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Eugène Leroy: Nudes
Michael Werner Gallery, New York
January 2013

The film (below) by French director Christophe Loizillon documents painter Eugène Leroy at his home and studio. The film, shot in the same chiaroscuro lighting characteristic of Leroy’s paintings, begins with Leroy leafing through his favorite books and speaking animatedly (in French) about Cézanne. The camera lingers on each scene: at 5:00 the camera slowly traverses Leroy’s studio crowded with canvases in progress; at 7:00 Leroy draws a sef portrait in the bathroom mirror; at 8:20 he leafs through a portfolio of drawings.

In a 1992 essay, Henning Wiedemann wrote of the connection between Leroy’s drawings and paintings noting that:

[the drawings] are much more definitely objective, based more directly on the model, than the paintings in oil would appear to be. Yet here, too, the contours dissolve and merge with the background of the sheet. This feature is shared in common by the drawings and paintings, both of which evince an initial structure that is subsequently destroyed, or an initial gesture that is painted over to the point of obliteration, rescinding the first, spontaneous idea. In the process, Leroy escapes from the confines of the representational view; he lets his subjects and surroundings react upon on another over and over again until a reduction results which comes close to pure painting. 1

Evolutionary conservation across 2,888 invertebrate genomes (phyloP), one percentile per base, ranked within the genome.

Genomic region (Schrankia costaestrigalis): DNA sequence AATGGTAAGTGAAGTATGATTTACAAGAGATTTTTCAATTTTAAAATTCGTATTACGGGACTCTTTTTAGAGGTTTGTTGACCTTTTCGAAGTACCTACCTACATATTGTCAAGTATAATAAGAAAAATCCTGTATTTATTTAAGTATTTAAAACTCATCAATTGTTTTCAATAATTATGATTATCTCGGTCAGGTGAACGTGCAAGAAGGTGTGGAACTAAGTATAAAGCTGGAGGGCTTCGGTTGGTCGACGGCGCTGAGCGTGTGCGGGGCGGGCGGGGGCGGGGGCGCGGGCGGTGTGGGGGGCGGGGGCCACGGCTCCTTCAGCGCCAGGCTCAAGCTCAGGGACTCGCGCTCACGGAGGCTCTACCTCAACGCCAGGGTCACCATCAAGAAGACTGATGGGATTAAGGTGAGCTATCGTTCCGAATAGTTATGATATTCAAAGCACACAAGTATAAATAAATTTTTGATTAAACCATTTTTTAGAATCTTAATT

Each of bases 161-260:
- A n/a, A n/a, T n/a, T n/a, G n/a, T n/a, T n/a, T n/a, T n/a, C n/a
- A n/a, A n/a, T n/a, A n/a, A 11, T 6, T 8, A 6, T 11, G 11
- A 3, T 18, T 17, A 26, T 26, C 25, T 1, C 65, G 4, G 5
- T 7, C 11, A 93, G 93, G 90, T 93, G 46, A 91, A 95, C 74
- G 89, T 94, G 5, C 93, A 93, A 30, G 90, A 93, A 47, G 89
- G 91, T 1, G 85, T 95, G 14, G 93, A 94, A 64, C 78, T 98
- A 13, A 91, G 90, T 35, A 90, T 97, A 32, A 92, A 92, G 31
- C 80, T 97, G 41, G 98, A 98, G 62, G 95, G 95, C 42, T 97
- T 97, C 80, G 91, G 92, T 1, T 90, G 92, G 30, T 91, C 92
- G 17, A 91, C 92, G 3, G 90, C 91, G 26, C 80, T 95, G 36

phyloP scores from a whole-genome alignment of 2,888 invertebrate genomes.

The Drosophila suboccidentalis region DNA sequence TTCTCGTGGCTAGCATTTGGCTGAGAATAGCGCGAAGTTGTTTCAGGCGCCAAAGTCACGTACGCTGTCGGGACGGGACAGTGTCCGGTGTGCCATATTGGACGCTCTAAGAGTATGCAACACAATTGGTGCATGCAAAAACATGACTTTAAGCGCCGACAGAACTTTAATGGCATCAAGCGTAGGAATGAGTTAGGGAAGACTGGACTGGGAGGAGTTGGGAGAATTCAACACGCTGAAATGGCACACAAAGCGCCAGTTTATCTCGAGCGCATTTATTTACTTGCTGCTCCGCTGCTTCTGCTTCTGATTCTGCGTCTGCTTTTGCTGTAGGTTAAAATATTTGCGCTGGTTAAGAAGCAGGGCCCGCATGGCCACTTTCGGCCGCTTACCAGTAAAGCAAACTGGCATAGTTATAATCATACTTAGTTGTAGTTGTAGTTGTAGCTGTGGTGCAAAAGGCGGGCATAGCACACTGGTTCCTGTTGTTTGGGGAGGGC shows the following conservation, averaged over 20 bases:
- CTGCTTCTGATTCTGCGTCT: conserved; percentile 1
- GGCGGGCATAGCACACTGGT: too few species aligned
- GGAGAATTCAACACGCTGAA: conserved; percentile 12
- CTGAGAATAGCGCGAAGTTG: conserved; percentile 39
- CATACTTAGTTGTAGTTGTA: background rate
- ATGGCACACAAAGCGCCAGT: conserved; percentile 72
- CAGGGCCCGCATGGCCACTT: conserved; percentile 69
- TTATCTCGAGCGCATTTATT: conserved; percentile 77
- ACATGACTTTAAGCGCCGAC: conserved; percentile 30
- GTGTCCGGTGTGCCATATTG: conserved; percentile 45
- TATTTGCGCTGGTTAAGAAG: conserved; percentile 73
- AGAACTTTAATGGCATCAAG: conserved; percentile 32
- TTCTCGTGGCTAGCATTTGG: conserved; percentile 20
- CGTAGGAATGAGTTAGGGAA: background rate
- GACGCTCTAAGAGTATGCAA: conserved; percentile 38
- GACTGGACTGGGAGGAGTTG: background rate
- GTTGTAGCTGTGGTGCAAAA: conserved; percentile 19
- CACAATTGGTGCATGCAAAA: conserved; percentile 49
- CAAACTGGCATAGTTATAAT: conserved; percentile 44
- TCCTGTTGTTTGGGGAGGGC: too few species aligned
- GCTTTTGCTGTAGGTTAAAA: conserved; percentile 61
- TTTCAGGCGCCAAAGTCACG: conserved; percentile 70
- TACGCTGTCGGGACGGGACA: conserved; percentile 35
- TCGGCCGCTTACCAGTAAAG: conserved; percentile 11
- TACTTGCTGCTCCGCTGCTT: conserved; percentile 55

In the second half of Loizollon’s film, Leroy paints in the company of several models. These scenes document Leroy’s studio routine as described by Gwenaël Kerlidou in a 2011 article for the Brooklyn Rail:

Much has been made of Leroy’s peculiar studio routine, especially toward the end of his life. Surrounded by his drying canvases, he would ask a young nude female model to remain with him in the studio, not necessarily to paint her in a particular pose as Matisse or Bonnard might have done (he was wary of the anecdotal side of a pose and tried to avoid it as much as he could), but for a sheer physical presence next to him while he was painting, and for its influence on his perception of his subject. I suspect that the model in his studio may have played a kind of talismanic role to ensure that his intuitions about the painterly transfer of the figure’s presence to the canvas were kept in line by the presence of the ‘real thing.’…Although it may strike us as politically incorrect today, it is useful to recall that, even as vestigial remains from past academic practices, the presence of nude models and their active participation in studio life was a fairly banal occurrence in Leroy’s time. 2

Please note that short portions of this film are NSFW.

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1 Henning Wiedemann, Modern Art in the Rearview Mirror, Michael Werner Gallery, New York, 1992. Translated by J.W. Gabriel.

2 Gwenaël Kerlidou, Eugène Leroy and the Fle(mi)sh Figure, The Brooklyn Rail, April 2011.